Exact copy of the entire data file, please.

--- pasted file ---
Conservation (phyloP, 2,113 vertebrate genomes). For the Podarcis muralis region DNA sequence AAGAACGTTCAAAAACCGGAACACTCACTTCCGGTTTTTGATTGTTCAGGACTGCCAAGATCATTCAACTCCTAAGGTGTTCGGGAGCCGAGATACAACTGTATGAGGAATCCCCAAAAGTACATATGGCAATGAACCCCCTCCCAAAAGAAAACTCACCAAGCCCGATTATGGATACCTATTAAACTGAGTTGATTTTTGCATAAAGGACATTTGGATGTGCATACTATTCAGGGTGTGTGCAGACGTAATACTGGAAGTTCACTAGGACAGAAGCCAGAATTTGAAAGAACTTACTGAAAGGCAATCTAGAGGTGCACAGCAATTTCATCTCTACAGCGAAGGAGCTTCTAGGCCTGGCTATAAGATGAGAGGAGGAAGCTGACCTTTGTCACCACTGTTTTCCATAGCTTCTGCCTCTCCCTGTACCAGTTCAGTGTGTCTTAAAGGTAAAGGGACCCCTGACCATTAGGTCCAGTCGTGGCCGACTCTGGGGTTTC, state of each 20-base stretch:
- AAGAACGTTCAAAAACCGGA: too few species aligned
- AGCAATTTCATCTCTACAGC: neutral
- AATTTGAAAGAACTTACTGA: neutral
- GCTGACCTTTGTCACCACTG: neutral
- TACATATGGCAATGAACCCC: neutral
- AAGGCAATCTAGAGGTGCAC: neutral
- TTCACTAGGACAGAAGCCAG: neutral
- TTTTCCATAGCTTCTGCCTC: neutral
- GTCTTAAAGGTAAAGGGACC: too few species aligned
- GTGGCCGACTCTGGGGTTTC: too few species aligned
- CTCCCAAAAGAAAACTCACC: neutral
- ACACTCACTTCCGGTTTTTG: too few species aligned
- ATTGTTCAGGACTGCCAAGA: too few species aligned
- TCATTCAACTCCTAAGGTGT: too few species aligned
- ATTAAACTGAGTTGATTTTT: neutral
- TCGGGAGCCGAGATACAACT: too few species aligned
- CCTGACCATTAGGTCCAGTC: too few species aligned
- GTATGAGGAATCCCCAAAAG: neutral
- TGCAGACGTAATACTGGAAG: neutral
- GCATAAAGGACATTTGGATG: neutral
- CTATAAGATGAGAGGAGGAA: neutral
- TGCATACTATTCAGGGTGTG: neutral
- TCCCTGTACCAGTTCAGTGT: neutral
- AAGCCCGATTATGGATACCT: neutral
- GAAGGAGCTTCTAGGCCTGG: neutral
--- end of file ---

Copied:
Conservation (phyloP, 2,113 vertebrate genomes). For the Podarcis muralis region DNA sequence AAGAACGTTCAAAAACCGGAACACTCACTTCCGGTTTTTGATTGTTCAGGACTGCCAAGATCATTCAACTCCTAAGGTGTTCGGGAGCCGAGATACAACTGTATGAGGAATCCCCAAAAGTACATATGGCAATGAACCCCCTCCCAAAAGAAAACTCACCAAGCCCGATTATGGATACCTATTAAACTGAGTTGATTTTTGCATAAAGGACATTTGGATGTGCATACTATTCAGGGTGTGTGCAGACGTAATACTGGAAGTTCACTAGGACAGAAGCCAGAATTTGAAAGAACTTACTGAAAGGCAATCTAGAGGTGCACAGCAATTTCATCTCTACAGCGAAGGAGCTTCTAGGCCTGGCTATAAGATGAGAGGAGGAAGCTGACCTTTGTCACCACTGTTTTCCATAGCTTCTGCCTCTCCCTGTACCAGTTCAGTGTGTCTTAAAGGTAAAGGGACCCCTGACCATTAGGTCCAGTCGTGGCCGACTCTGGGGTTTC, state of each 20-base stretch:
- AAGAACGTTCAAAAACCGGA: too few species aligned
- AGCAATTTCATCTCTACAGC: neutral
- AATTTGAAAGAACTTACTGA: neutral
- GCTGACCTTTGTCACCACTG: neutral
- TACATATGGCAATGAACCCC: neutral
- AAGGCAATCTAGAGGTGCAC: neutral
- TTCACTAGGACAGAAGCCAG: neutral
- TTTTCCATAGCTTCTGCCTC: neutral
- GTCTTAAAGGTAAAGGGACC: too few species aligned
- GTGGCCGACTCTGGGGTTTC: too few species aligned
- CTCCCAAAAGAAAACTCACC: neutral
- ACACTCACTTCCGGTTTTTG: too few species aligned
- ATTGTTCAGGACTGCCAAGA: too few species aligned
- TCATTCAACTCCTAAGGTGT: too few species aligned
- ATTAAACTGAGTTGATTTTT: neutral
- TCGGGAGCCGAGATACAACT: too few species aligned
- CCTGACCATTAGGTCCAGTC: too few species aligned
- GTATGAGGAATCCCCAAAAG: neutral
- TGCAGACGTAATACTGGAAG: neutral
- GCATAAAGGACATTTGGATG: neutral
- CTATAAGATGAGAGGAGGAA: neutral
- TGCATACTATTCAGGGTGTG: neutral
- TCCCTGTACCAGTTCAGTGT: neutral
- AAGCCCGATTATGGATACCT: neutral
- GAAGGAGCTTCTAGGCCTGG: neutral